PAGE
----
Day in the life: Dubai marketing executive literally hands on with work

Don’t be offended if Mohamed Hammad only pencils you in for a meeting. Each morning, the Dubai-based marketing executive literally sketches out how his day should look. The Egyptian expat, who is the managing director and chief creative officer of the health care marketing agency Benchmark Middle East, says inspiration for ad campaigns often come when he’s at home or out shopping – but rarely when he’s consciously thinking about work. Each idea brings with it a “euphoric moment”, says the 40-year-old, who founded the agency in 2007. Much of his work is for pharmaceutical companies or health-awareness campaigns; he also devised a non-profit campaign featuring “Adel Sukkar”, a fictional Arabic character who offers advice about diabetes. Here Mr Hammed – who lives with his wife Dalia and three children ages 12, 10 and 6 – describes his mission to address the “underserved” market for health care communication.

5.30am

Most days I get up at 5.30am in the morning. I have a personal trainer who comes to me at 6.30am three times a week. He’s always shouting at me when I sleep late and wake up with no energy. So he is the guy pushing my boundaries. We do cardio and boxing.

7.30am

I eat three eggs and one slice of rye bread with peanut butter. In the morning it’s a very quiet time. There’s nobody at home, particularly during term-time when the kids are at school. So this is a very precious moment for me. In creative [work] you don’t sit and say ‘I’m thinking right now’. When your brain is disengaged from the obsession about ideas, then they come. And it’s the most euphoric moment that a creative person feels. I recall every single moment that the ideas came and saw life.

10am

I head to the office. I start with planning, using a pencil and a sketch paper – an A3 sketch pad that is always in my bag. I start drawing how my day should look, and what the things are that I should achieve. I’m fond of infographics … sometimes I colour it. I make my day visible.

12 noon

Midday is the heart of the day, because you start focusing on the operational issues, making sure everything is running smoothly. In an advertising agency you have deliverables every day and I’m very hands-on with my people. I get in touch with the creatives, with the copywriters and the art directors to check their progress. I get involved in the communication strategy – writing scripts for videos and audio – for a campaign or for a launch event. A lot of health problems can be solved by better communication, creative communication that can change people’s behaviour so they can live healthier lives. We do campaigns for the public, for pharmaceutical product launches. However, as a strategy for business growth, we have also been involved in big initiatives that the agency invested in to move the health care industry forward. For example, we initiated [a diabetes campaign to] screen 8,800 people in Dubai Mall. Agencies are usually reactive to clients’ requests or projects. So we are different in being proactive.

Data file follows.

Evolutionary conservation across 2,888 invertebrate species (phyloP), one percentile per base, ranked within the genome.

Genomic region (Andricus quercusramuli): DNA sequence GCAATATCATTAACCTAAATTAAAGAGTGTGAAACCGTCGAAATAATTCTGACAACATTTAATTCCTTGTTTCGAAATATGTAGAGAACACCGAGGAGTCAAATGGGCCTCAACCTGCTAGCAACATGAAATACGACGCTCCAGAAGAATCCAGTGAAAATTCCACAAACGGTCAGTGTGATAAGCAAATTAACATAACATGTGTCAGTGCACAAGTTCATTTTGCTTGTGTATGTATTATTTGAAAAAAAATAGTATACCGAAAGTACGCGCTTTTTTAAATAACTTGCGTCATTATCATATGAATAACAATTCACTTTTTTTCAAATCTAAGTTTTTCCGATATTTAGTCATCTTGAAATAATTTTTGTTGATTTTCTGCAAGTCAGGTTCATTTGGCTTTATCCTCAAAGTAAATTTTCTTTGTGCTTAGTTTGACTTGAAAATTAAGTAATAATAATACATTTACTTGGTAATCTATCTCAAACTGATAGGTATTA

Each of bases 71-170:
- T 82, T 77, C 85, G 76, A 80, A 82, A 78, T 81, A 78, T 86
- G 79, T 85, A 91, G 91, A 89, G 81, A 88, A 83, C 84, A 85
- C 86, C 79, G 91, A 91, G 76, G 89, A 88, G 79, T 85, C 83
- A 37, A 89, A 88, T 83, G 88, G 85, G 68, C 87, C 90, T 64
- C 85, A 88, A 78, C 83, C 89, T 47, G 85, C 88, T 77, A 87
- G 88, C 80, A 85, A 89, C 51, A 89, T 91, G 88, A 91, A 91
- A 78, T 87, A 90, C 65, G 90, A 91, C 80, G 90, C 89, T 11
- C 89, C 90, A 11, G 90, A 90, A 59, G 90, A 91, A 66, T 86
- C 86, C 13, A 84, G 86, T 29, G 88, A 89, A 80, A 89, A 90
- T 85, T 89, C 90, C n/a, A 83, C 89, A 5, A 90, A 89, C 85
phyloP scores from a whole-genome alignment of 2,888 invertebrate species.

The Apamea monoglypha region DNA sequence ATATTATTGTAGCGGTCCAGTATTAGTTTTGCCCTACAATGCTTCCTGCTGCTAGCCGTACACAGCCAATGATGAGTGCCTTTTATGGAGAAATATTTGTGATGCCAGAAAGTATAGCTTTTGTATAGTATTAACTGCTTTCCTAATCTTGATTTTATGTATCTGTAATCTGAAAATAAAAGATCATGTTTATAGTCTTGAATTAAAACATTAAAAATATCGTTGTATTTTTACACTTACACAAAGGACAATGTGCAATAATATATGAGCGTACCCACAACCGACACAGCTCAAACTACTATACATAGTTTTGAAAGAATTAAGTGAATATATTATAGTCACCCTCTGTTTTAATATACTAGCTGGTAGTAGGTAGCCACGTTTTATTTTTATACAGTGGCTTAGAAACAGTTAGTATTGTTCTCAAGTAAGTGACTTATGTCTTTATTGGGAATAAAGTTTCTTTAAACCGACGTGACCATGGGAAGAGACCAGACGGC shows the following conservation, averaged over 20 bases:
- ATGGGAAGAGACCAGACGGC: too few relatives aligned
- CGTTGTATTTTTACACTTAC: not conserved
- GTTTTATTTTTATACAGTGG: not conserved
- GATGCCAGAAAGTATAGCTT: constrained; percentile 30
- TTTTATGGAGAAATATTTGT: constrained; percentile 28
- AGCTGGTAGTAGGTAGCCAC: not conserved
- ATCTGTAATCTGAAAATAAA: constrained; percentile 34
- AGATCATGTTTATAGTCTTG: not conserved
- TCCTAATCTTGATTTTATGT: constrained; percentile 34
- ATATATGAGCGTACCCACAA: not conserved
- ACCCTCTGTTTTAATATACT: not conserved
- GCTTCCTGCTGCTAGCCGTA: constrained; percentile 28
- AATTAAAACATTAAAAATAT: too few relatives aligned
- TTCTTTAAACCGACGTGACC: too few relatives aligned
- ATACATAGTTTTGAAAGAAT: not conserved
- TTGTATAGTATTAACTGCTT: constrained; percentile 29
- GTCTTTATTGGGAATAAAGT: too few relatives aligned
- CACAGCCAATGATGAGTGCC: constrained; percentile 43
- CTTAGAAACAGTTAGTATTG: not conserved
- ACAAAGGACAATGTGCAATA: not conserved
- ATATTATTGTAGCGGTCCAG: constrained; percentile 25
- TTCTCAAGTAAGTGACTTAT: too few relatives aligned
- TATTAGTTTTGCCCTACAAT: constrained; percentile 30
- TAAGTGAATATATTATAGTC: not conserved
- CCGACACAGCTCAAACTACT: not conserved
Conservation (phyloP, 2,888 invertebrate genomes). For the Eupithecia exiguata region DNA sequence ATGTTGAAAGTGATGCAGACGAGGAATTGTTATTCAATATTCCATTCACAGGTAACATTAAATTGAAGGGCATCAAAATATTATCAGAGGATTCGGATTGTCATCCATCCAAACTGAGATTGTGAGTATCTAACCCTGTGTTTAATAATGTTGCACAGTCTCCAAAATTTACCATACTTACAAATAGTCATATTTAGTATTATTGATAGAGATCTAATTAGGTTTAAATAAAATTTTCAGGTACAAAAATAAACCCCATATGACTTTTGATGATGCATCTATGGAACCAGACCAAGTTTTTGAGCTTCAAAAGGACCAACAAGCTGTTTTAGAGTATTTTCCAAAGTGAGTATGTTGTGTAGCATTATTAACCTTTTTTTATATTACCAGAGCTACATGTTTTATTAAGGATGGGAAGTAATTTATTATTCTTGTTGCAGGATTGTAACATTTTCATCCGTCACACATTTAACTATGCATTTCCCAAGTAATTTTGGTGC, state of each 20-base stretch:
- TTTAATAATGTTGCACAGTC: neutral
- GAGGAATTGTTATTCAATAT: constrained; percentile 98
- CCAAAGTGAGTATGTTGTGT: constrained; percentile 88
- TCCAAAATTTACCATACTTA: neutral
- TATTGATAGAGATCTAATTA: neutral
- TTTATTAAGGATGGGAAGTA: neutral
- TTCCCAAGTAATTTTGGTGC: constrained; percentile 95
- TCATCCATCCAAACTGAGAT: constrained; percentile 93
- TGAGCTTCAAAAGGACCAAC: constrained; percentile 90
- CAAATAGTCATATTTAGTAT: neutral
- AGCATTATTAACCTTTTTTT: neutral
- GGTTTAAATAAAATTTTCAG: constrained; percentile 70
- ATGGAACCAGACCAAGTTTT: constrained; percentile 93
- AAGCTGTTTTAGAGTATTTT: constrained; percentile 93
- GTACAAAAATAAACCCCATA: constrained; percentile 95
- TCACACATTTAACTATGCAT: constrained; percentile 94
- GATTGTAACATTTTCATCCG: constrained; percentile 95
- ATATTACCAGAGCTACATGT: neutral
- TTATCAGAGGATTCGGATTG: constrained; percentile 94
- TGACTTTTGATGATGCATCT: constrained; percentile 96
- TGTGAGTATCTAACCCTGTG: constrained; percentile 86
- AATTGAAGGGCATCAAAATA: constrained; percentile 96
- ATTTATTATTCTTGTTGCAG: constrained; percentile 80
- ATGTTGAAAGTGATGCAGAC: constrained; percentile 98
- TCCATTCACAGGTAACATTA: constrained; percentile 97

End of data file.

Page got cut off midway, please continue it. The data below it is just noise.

2pm

I follow my trainer’s guidelines, so I only eat grilled meat or salmon for lunch, with salad. I love it.

3pm

By now, there is a lot of input from clients. It’s a very critical time of the day with a lot of details, a lot of feedback, a lot of things that I need to revert to our clients or talk to them about. And then I come back to the team and coordinate that.

5pm

Because of the time difference, it’s the time to communicate with teams in other countries. We have people working in Germany and in Egypt.

7pm

I don’t leave the office before 7pm. And sometimes I have a night shift at the agency; it can go until midnight whenever we have launch events. But on a normal day I go straight home in the evening, because I’m always trying to see the kids. I just have a light dinner, maybe a salad or just a slice of grilled steak.

9pm

I spend some time with my wife – maybe we go out walking for an hour and spend some time downstairs in Jumeirah Beach Residence. I sometimes have calls with friends – this is the only time they can catch me.

Midnight

I go to bed. If I have a night shift at the agency I will usually sleep late. But I try to avoid the night shift when I have my personal training in the morning, because I will be killed.

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